Did you know that there are many types of freight shipping options? If you’re like most people, you only use LTL freight shipping. But what is LTL loads freight shipping? And how does it work? It’s actually a lot more complex than one might think! In this blog post, you will figure out what LTL freight shipping is and how it works so you can start using this form of transportation in your business.
What does LTL mean?
LTL is a term for less than truckload freight shipping. It’s the most common type of freight shipping and it’s available to businesses that have either very small or large shipments, as well as those in between. LTL freight is also a popular choice for companies with frequent shipments, especially if they don’t have their own fleet of trucks or drivers on staff.
Choosing your freight class
The three most common freight classifications are:
- Less-than-truckload (LTL) – This means that you’re getting a portion of a truckload’s cargo capacity and paying for it on a per-pound basis, which is usually less expensive than full truckloads.
- Flatbed – A flatbed is used when your load requires specialized palletizing or loading methods, like an oversized trailer or container. It’s also generally more expensive than LTL because there’s no additional space to use for other packages like with full truckloads (FTLs).
- Full Truckload (FTL) – A FTL shipment is when all available space inside the trailer goes toward transporting one customer’s goods; however, this can sometimes result in delays if not enough space is available for other shipments ahead of yours.
“Knowing your LTL freight’s whereabouts empowers you to make better business decisions and focus on the other parts of your busy workday” as experts like Flock Freight allow real-time tracking of your freight.
Choosing a carrier for your LTL shipments
When selecting a carrier for your LTL shipments, it’s important to choose a carrier that has a local terminal and a good reputation. Also, choose one that is reliable and has an experienced team of drivers.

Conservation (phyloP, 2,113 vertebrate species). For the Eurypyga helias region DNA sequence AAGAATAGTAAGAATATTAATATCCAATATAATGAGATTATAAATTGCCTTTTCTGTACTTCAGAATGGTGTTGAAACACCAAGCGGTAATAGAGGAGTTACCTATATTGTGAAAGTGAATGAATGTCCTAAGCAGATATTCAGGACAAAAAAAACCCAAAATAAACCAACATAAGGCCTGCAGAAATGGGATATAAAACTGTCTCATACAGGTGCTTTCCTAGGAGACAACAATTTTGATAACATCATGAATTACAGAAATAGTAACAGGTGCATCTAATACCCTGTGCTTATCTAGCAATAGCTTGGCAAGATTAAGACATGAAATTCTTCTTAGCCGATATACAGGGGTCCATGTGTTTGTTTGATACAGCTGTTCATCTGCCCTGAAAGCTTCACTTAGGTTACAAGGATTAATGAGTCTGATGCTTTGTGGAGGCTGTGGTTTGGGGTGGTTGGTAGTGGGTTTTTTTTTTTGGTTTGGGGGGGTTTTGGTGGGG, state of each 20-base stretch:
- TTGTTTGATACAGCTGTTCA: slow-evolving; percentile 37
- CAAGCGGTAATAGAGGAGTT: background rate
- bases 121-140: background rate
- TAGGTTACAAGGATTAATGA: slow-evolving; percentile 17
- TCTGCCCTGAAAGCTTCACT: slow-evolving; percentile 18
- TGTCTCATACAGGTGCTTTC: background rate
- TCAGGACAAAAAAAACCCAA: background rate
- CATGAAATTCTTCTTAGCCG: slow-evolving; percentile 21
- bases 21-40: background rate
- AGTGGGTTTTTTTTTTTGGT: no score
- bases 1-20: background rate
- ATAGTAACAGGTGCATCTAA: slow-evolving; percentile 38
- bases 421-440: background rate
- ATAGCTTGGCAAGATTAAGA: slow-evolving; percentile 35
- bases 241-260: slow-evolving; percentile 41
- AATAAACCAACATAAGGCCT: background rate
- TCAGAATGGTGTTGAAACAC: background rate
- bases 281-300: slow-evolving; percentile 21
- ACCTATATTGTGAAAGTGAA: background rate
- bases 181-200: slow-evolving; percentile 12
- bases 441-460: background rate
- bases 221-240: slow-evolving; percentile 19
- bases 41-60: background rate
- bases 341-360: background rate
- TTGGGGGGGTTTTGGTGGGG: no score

It will be helpful if the carrier you choose offers you features such as:
- An easy-to-use shipment tracking system (this will allow you to track every shipment’s progress throughout its journey)
- Flatbed trailers (these are more cost-effective than drop deck trailers)
Shipping Volume and Base Rates
As you load your truck with more and more freight, you’ll notice that the total cost to ship is significantly less than it would be if you were shipping one or two pallets at a time. The reason for this is because of base rates, which are the default amount that all shipments fall under.
Base rates apply to any shipment that’s less than 1,000 pounds (453 kg) in weight and 100 cubic feet (2 Â¼ cubic meters). When calculating base rates on LTL shipments, you need to take into account how much space your shipment takes up in your trucks when loading them (i.e., palletized vs non-palletized) and whether or not any hazardous materials are being carried.
In other words: larger clients who ship frequently save money through lower per-mile charges because they require more space in the fleet of vehicles on average.
LTL freight shipping is a great way to ship small packages and large loads. By choosing the right carrier and shipping class, you can save time and money on your LTL shipments.